Photography project designed to bring out life from students

A recent photography exhibit is proving that success can be found if youth are provided with a chance to focus on the positive.

Maria Buffalo

A recent photography exhibit is proving that success can be found if youth are provided with a chance to focus on the positive and given an opportunity.

A project called Photovoice that involved 11 youth from 15 to 19 years of age being provided their own camera to shoot whatever they wanted has recently exhibited the artistic product created by the young photographers.

Manisha Khetarpal, chair of library studies and scholarly research at Maskwacis Cultural College, put together the project with the partnership of the University of Alberta Department of Pediatrics and the Nehiyaw Kakeskewina Learning Society in Maskwacis after the elders and community members recognized the need to address negative perceptions.

“It was really about portraying that the present and our future is our youth,” said Khetarpal.

“We wanted to be proactive and there are a lot of talented young people here that can learn, if they are given the opportunity, that they can do anything that they want in life.”

She added that Photovoice encouraged the youth to promote their own strong identity along with the strengths of themselves and their community.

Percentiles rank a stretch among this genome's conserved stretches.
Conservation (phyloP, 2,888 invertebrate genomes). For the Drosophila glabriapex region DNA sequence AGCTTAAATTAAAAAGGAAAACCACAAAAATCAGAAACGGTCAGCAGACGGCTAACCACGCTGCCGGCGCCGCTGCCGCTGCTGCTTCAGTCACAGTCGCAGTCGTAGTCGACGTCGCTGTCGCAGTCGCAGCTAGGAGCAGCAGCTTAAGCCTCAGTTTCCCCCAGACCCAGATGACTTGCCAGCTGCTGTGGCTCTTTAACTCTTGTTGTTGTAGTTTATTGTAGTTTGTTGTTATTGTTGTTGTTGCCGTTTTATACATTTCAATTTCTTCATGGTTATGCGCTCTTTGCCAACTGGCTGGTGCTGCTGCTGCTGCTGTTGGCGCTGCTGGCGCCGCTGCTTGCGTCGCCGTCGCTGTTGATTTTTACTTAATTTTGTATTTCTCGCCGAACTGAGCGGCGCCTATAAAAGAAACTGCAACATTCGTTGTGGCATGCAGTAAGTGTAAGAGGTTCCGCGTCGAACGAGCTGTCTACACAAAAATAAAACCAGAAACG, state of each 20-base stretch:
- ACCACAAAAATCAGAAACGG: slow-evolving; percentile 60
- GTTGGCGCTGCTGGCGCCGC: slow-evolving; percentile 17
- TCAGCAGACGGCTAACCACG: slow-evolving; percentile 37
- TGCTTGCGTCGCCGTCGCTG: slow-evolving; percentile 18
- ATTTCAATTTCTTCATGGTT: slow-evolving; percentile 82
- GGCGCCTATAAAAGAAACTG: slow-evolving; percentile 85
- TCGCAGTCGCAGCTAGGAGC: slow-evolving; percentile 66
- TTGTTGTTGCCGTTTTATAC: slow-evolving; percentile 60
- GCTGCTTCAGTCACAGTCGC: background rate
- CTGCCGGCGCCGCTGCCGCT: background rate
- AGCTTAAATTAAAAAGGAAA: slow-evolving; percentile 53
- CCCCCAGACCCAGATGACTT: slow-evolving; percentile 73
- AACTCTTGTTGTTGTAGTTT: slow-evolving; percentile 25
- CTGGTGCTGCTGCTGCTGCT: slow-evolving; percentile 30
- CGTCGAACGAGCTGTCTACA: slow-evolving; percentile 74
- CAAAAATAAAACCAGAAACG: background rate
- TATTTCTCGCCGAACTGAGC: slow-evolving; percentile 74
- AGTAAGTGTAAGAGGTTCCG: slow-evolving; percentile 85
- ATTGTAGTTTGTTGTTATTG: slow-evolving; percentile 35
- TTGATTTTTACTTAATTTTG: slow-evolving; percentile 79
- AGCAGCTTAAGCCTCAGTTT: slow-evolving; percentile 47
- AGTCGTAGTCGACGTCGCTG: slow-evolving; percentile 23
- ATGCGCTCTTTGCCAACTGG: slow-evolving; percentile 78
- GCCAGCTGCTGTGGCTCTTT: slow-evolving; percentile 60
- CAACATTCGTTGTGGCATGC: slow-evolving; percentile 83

“The photos that they all took really show the similarities that there is between the youth (here) and those in any community, that we shouldn’t be placing labels on things or people. It was that focus of projecting a positive image that they all succeed in doing,” Khetarpal said.

One young woman, Maria Buffalo, got involved because she really wanted to learn photography and show off what she sees.

“What attracted me was what we never see can be something special. The entire concept of my show was that there is beauty out there, but we need to look for it,” said Buffalo, a 15-year-old student at Ermineskin Junior-Senior High School and a member of the Samson Cree Nation during the photo exhibit held at Maskwacis Cultural College on Wednesday, July 13.

Her favourite shot is one she took of some berries that she still doesn’t know what kind they are, but that isn’t what really matters.

“This photo really helped me understand a lot about composition. Red is my favourite colour and there is just a simple beauty about it,” added Buffalo, who is planning to study film and literature at university followed by going to the prestigious Vancouver Film Academy. Her dream is to be among the first Indigenous filmmakers nominated for an Academy Award.

Khetarpal also explained they also used the project as an opportunity to implement an OER (Open Educational Resources) program that uses freely accessible, openly licensed documents and media for use in teaching, learning, assessment and research.

“The advantage is that it’s all free plus the documents and textbooks are flexible and can be adapted for the student and how they learn,” she said.

Some of the photographs will be on display at Wetaskiwin Hospital, the University of Alberta Faculty of Extension, the University of Alberta Hospital After Hours gallery along with permanent displays at the Red Deer Hospital and the Maskwacis Health Centre.

 

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